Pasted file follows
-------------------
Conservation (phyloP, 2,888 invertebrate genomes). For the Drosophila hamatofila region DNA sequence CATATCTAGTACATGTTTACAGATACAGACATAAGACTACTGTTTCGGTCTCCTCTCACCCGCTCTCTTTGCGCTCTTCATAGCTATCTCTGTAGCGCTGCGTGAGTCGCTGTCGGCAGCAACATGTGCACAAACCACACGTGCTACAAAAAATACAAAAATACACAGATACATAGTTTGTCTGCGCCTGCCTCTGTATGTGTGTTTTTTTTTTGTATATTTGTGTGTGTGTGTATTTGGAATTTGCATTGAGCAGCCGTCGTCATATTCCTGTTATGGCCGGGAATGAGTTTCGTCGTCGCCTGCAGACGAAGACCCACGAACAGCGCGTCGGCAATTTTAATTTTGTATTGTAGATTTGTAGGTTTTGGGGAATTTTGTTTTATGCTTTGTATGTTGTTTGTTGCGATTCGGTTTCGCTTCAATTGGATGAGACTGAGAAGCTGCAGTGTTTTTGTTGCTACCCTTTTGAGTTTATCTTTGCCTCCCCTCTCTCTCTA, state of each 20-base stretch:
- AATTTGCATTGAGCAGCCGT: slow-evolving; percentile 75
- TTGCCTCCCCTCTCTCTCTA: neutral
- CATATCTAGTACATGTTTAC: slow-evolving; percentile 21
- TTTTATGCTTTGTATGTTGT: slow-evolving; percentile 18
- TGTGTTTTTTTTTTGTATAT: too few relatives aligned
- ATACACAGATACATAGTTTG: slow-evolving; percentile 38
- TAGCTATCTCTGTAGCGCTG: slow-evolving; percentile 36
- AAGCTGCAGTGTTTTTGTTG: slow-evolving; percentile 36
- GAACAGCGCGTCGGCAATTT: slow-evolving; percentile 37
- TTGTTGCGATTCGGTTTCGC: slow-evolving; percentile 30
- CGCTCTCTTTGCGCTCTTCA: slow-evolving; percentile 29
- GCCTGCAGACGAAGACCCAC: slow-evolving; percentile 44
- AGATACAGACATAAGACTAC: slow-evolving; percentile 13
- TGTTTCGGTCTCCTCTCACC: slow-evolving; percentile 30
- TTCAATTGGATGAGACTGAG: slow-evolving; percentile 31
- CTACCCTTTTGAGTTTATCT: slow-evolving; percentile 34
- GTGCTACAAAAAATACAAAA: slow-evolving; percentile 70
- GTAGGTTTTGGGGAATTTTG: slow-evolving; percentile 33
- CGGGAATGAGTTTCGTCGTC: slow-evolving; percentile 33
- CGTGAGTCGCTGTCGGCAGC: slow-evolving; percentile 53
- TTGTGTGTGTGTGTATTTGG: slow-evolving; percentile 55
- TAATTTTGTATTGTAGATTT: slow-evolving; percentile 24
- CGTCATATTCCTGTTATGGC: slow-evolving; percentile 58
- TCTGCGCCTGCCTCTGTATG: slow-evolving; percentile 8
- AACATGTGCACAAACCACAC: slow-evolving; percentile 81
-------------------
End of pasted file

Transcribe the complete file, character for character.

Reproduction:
Conservation (phyloP, 2,888 invertebrate genomes). For the Drosophila hamatofila region DNA sequence CATATCTAGTACATGTTTACAGATACAGACATAAGACTACTGTTTCGGTCTCCTCTCACCCGCTCTCTTTGCGCTCTTCATAGCTATCTCTGTAGCGCTGCGTGAGTCGCTGTCGGCAGCAACATGTGCACAAACCACACGTGCTACAAAAAATACAAAAATACACAGATACATAGTTTGTCTGCGCCTGCCTCTGTATGTGTGTTTTTTTTTTGTATATTTGTGTGTGTGTGTATTTGGAATTTGCATTGAGCAGCCGTCGTCATATTCCTGTTATGGCCGGGAATGAGTTTCGTCGTCGCCTGCAGACGAAGACCCACGAACAGCGCGTCGGCAATTTTAATTTTGTATTGTAGATTTGTAGGTTTTGGGGAATTTTGTTTTATGCTTTGTATGTTGTTTGTTGCGATTCGGTTTCGCTTCAATTGGATGAGACTGAGAAGCTGCAGTGTTTTTGTTGCTACCCTTTTGAGTTTATCTTTGCCTCCCCTCTCTCTCTA, state of each 20-base stretch:
- AATTTGCATTGAGCAGCCGT: slow-evolving; percentile 75
- TTGCCTCCCCTCTCTCTCTA: neutral
- CATATCTAGTACATGTTTAC: slow-evolving; percentile 21
- TTTTATGCTTTGTATGTTGT: slow-evolving; percentile 18
- TGTGTTTTTTTTTTGTATAT: too few relatives aligned
- ATACACAGATACATAGTTTG: slow-evolving; percentile 38
- TAGCTATCTCTGTAGCGCTG: slow-evolving; percentile 36
- AAGCTGCAGTGTTTTTGTTG: slow-evolving; percentile 36
- GAACAGCGCGTCGGCAATTT: slow-evolving; percentile 37
- TTGTTGCGATTCGGTTTCGC: slow-evolving; percentile 30
- CGCTCTCTTTGCGCTCTTCA: slow-evolving; percentile 29
- GCCTGCAGACGAAGACCCAC: slow-evolving; percentile 44
- AGATACAGACATAAGACTAC: slow-evolving; percentile 13
- TGTTTCGGTCTCCTCTCACC: slow-evolving; percentile 30
- TTCAATTGGATGAGACTGAG: slow-evolving; percentile 31
- CTACCCTTTTGAGTTTATCT: slow-evolving; percentile 34
- GTGCTACAAAAAATACAAAA: slow-evolving; percentile 70
- GTAGGTTTTGGGGAATTTTG: slow-evolving; percentile 33
- CGGGAATGAGTTTCGTCGTC: slow-evolving; percentile 33
- CGTGAGTCGCTGTCGGCAGC: slow-evolving; percentile 53
- TTGTGTGTGTGTGTATTTGG: slow-evolving; percentile 55
- TAATTTTGTATTGTAGATTT: slow-evolving; percentile 24
- CGTCATATTCCTGTTATGGC: slow-evolving; percentile 58
- TCTGCGCCTGCCTCTGTATG: slow-evolving; percentile 8
- AACATGTGCACAAACCACAC: slow-evolving; percentile 81